Schooling, dusk flight and dance: social organisations as amplifiers of individual quality?

Iain Barber*, Ivar Folstad

*Corresponding author for this work

Research output: Contribution to journalReview articlepeer-review

14 Citations (SciVal)


One striking aspect of certain types of animal assemblages, for example fish schools or bird flocks, is the level of synchrony and spatial regularity that group members achieve. Although the evolutionary mechanisms leading to the formation of animal aggregations appear to be understood reasonably well, the evolution of spatial regularity and the high levels of synchrony that typify the groups in which certain animals move are less clear. Traditional explanations have generally focused on benefits gained during interspecific interactions, particularly the improvement of antipredator responses, or have suggested aero- or hydrodynamic advantages during locomotion. However, since the latter benefits of structural regularity may be largely rejected on theoretical grounds, and because many examples of spatially regular, synchronous groupings - such as dusk-flying flocks of some birds - may occur in the absence of predators, we suggest that these behaviours may not be explained solely in terms of locomotory efficiency or performance in predator-prey interactions. Instead, we suggest that the maintenance of regular spatial positions and the level of synchrony achieved within certain social groups may reveal honest information about an individual's neurosensory or locomotory performance, and that these behaviours may have evolved as amplifiers of individual quality. The evolution of such behaviour therefore need not have occurred as a result of interspecific interactions, but could have happened in the arena of conspecific evaluation.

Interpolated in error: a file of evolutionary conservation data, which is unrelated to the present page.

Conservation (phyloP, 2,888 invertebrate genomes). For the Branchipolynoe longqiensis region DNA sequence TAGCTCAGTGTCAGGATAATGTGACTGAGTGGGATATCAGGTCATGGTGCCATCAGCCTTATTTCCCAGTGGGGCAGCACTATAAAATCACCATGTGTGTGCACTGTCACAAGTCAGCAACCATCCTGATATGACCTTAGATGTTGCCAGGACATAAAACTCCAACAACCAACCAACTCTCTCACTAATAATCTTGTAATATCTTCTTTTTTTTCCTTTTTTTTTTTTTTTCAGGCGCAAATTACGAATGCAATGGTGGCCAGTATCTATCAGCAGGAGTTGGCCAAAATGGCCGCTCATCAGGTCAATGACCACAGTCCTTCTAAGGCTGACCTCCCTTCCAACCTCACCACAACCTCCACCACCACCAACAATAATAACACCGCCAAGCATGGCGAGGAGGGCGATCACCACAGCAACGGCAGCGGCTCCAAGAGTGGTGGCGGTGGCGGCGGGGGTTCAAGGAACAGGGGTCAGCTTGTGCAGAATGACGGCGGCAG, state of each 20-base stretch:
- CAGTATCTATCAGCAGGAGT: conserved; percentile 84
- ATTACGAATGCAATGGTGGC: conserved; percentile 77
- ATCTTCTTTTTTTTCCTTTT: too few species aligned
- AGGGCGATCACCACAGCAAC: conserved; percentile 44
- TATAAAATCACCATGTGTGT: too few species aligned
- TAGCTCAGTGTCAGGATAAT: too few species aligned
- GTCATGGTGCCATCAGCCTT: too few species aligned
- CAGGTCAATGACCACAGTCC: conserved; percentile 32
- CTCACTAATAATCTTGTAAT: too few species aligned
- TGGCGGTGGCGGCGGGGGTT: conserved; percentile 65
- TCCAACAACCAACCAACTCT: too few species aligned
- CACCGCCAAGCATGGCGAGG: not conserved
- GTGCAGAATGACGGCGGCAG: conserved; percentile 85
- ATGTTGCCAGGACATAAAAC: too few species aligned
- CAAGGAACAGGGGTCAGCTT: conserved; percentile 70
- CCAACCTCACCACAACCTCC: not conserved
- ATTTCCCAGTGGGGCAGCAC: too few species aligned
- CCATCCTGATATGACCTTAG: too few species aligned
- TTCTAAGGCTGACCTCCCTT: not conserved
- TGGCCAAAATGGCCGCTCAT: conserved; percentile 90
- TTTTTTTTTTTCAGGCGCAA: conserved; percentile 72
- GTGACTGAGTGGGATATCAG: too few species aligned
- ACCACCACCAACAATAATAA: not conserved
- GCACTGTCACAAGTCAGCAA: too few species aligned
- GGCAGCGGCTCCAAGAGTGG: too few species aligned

Original languageEnglish
Pages (from-to)191-194
Number of pages4
Issue number1
Publication statusPublished - Apr 2000
Externally publishedYes


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